Sluggish growth abroad, particularly in Europe, is adversely affecting U.S. exports, reports David Huether, senior vice president of economics and research at the U.S. Travel Association in his analysis of the Commerce Department's report on August exports.
The Commerce Department reported today that the trade deficit increased by $1.7 billion in August to a level of $44.2 billion. Overall exports of goods and services fell $1.9 billion in August while imports edged down $0.2 billion, Huether noted.
The overall decline in exports was the second consecutive monthly drop and the third decline in the past five months, Huether said, which is a concerning sign that exports – the strongest component of the economic recovery to-date – are being adversely affected by sluggish growth.
"Following two consecutive monthly increases, travel exports showed little change in August, edging down $13 million to a level of $13.8 billion. On the positive side, spending by international travelers in the United States increased by $26 million in August – the sixth increase in the past eight months. This rise, however, was offset by a $39 million decline in exports of passenger fares," Heuther said.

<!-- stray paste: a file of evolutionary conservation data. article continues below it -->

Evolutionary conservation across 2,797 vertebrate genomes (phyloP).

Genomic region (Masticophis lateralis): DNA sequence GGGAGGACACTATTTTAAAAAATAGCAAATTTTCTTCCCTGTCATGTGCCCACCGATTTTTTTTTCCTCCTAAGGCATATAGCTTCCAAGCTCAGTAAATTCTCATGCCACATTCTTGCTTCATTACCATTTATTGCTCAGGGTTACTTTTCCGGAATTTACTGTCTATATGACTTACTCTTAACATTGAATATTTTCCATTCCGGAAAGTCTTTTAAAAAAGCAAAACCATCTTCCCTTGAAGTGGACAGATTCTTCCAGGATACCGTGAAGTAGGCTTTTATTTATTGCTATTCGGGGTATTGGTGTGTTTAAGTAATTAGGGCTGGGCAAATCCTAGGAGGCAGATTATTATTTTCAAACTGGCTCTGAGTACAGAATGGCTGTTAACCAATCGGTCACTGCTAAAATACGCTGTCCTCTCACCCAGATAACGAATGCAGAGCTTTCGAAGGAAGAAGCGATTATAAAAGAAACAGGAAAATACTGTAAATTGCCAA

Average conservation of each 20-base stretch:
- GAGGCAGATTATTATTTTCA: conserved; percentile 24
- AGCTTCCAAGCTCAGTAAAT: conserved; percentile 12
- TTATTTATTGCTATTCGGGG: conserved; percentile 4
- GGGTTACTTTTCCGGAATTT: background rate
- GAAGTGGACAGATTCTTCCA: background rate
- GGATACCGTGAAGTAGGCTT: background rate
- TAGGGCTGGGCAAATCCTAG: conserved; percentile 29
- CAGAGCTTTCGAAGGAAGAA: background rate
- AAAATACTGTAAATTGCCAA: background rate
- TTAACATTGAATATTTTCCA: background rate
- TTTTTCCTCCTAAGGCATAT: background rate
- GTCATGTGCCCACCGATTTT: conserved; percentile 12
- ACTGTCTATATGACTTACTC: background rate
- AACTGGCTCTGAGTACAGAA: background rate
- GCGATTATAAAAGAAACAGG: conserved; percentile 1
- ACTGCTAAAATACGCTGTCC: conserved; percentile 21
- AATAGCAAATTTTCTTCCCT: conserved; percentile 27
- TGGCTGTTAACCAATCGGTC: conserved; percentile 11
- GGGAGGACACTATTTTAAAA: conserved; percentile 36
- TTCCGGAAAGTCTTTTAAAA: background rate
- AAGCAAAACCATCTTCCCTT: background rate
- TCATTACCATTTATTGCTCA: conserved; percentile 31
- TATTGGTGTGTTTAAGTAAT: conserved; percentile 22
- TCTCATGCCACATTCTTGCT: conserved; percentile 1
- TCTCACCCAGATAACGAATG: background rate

"Still, travel exports continue to outpace other exports of goods and services so far this year. Through the first eight months of 2012, travel exports increased a solid 8.3 percent compared to 2011, which is much faster than the 4.8 percent rise in other exports," he noted.
"There has been clear evidence that the expansion of the Visa Waiver Program in recent years, such as South Korea's entry in 2008, has increased international visitation to the United States and created American jobs, and the recent announcement that Taiwan is being added to the Visa Waiver Program will be another much-needed boost for the American economy," Huether reported.